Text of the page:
Amazon launched its KDP Select program to feed digital book titles into its Kindle Owners’ Lending Library, and the results have been positive. With right around 75,000 ebooks in its library, an exponential increase over the original launch, Kindle users have borrowed an astounding 259,000 individual check-outs of those titles in December alone.
Part of the success of the KDP Select program is the fact the authors are compensated when their books are borrowed from the library. Authors earn a share of a total sum based on the number of times their books were borrowed; in December that fund was $500,000, which amounted to $1.70 per borrow for every author.
“KDP Select appears to be earning authors more money in two ways. We knew customers would love having KDP Select titles in the Kindle Owners’ Lending Library. But we’ve been surprised by how much paid sales of those same titles increased, even relative to the rest of KDP,” said Russ Grandinetti, Vice President of Kindle Content. “Due to this early success and a seasonally strong January, we’re adding a $200,000 bonus to January’s KDP Select fund, growing this month’s total pool to $700,000.”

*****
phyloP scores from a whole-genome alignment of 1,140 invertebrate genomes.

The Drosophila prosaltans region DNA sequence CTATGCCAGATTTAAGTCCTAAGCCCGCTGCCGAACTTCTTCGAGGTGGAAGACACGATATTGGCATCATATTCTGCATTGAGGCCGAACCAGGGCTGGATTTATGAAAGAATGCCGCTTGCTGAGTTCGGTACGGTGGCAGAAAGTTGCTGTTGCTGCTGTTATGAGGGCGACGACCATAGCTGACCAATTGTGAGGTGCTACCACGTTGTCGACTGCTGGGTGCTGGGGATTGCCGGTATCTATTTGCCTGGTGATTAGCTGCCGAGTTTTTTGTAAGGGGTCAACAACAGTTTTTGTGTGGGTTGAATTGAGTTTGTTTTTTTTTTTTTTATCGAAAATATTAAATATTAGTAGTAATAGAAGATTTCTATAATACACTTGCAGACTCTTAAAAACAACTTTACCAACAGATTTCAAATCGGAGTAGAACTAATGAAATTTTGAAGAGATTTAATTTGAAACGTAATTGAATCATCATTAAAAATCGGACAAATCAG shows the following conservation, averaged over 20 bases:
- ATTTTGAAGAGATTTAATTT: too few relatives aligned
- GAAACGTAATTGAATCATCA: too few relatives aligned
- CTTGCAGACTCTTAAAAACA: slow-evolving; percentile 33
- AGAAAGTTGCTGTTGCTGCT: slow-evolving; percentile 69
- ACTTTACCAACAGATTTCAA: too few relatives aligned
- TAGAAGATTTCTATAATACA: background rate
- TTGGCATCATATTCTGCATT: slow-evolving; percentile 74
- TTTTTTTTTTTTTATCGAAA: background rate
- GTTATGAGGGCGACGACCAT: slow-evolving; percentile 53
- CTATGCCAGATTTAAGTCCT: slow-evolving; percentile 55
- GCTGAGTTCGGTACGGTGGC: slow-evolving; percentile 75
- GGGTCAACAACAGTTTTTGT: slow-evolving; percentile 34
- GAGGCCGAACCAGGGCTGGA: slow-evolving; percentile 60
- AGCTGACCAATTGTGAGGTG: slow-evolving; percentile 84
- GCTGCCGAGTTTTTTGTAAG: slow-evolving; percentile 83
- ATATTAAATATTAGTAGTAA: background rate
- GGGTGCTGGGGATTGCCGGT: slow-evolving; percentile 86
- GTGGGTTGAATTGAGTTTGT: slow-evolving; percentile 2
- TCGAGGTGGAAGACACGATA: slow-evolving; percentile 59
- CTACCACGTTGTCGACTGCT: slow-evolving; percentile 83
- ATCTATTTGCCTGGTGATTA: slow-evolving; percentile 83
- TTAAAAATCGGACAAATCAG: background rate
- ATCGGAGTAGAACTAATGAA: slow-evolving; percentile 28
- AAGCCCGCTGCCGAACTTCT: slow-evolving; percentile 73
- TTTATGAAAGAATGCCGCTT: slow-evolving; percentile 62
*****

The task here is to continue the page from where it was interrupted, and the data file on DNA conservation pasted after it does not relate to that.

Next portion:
Much of the success of the program came out of an effort to provide quality content to the Amazon Prime members—a requirement for borrowing ebooks from the Kindle Owners’ Lending Library—after some conflict with the Big Six publishers. Following the move by some to pull their ebooks from Amazon’s catalog, Amazon opened up KDP Select to self-published ebook authors.
While Amazon closely guards its sales figures for both ebooks and e-reader devices, the press release did mention that the post-holiday windfall from the sale of Kindles and Kindle Fire tablets has allowed them to raise the amount designated in the fund for KDP Select authors. The success of the lending library’s memberships has also contributed to the increase.